This is the Boat that Ben Built Reviews

School Library Journal

“Bailey’s debut puts an ecological spin on “This Is the House That Jack Built,” in a cumulative tale of a boy exploring a northern river ecosystem. Dark-haired, fair-skinned Ben heads downstream in his very own boat. Safety first as Ben, as well as the grown-up and dog watching from shore, wears a life vest, even though Ben sails solo. This is a simple and gentle introduction to northern wildlife.”

YA Books Central

“What I loved: The illustrations are really lovely and capture the river and its animals in a way that is sure to appeal to children. The buildable story is great for toddlers and preschoolers who will appreciate the repetition and understanding the way that things begin to relate to each other in the story. There is a lot of simplicity to this story that works perfectly for this age group. The backmatter is a nice addition, with some additional context and basic facts about the animals.

The font is easy to read, and I appreciated that the color changes as needed with the background to make it easier to see. Although the story builds, the amount of text on each page is relatively brief, making the pages turn quickly, which is great for the youngest of picture book readers. With the backmatter, this would work well for classrooms or at home learning about ecosystems, animals, and the ways in which we interact with them….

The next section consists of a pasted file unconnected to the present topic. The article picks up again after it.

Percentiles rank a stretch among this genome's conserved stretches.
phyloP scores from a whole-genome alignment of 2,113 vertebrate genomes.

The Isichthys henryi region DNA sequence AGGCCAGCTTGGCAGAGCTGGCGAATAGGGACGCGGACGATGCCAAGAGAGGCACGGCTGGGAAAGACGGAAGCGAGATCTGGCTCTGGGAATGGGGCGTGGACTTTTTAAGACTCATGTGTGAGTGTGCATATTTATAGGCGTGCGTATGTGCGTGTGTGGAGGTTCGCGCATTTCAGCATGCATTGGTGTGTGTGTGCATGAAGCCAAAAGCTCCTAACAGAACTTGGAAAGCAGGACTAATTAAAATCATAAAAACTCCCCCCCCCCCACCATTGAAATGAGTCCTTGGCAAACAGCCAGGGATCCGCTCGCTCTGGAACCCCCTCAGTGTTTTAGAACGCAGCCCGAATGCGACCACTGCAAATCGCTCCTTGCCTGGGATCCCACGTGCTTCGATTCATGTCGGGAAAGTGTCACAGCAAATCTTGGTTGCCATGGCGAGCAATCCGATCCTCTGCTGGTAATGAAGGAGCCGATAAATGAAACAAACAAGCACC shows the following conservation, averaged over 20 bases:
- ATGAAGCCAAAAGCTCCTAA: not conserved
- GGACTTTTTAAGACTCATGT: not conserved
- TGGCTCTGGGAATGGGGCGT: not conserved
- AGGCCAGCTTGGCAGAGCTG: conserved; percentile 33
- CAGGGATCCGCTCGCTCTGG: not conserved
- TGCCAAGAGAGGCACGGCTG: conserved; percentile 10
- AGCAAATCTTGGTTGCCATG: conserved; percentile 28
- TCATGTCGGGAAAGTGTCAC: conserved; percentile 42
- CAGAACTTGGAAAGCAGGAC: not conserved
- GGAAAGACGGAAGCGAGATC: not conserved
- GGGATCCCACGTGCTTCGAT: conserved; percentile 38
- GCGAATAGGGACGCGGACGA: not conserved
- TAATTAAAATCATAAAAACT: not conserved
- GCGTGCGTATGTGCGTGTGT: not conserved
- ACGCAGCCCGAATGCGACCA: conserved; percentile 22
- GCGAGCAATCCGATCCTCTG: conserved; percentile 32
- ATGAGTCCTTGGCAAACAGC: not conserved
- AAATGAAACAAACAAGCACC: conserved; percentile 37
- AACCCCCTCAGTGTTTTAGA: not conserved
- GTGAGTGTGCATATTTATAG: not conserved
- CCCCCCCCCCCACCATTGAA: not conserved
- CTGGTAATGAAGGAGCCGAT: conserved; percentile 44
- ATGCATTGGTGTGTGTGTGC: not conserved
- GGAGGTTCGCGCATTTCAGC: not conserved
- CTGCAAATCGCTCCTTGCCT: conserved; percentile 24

Final verdict: A beautifully illustrated picture book, THIS IS THE BOAT THAT BEN BUILT is a fun, buildable story that teaches about river animals and ecosystems.”

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Youth Services Book Review

“This book in rhyme borrows the scheme of ‘The House that Jack Built’, and perks it up with a nature theme. Set in the Northern Forest, the story starts with Ben putting the finishing touches on a rowboat, then setting off down the river, with his pet dog and Mom keeping apace on shore. The progressive rhyme relates how the fish, the beaver, the loon, and other animals coexist in the forest around him. When the hoot of owl startles the heron, a comedy of reactions takes place, ending with fish jumping right into Ben’s boat.

This is a sweet, rhyming early look at ecosystems in the forest. Back matter talks about keystone species, and asks readers questions about the story.”

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The International Educator

“The text uses repetition as ‘moose strolls by bear taking a swim by the goose that glides by the loon that floats by the beaver in the river that carries the boat that Ben built’. Fun to read over and over with young students and create your own story based on animals your students may spot in their own surroundings. Nonfiction information on each animal is supplied in back pages.”

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CM Magazine

“Montreal-born artist Maggie Zeng has filled the pages with digitally-produced illustrations which show a tranquil waterway flanked by inviting woodlands. Misty tones dominated by green and peach may at first seem to make the outing appear to be a child’s perfect dream. But wait: readers can see that Mom and the family pooch are following along, continually watching from the bank as Ben floats, dips a bucket, naps and uses his binoculars to spy something that needs more careful examination. (And – safety first! – he is seen to be wearing a life jacket throughout). All of the animals are brought to life by the active poses that have been employed which let readers know this a fully-realized adventure. One of the most engaging spreads shows Ben leaning over the side of the little boat with a scoop net while all around fish big and small rush through the bubbling teal water.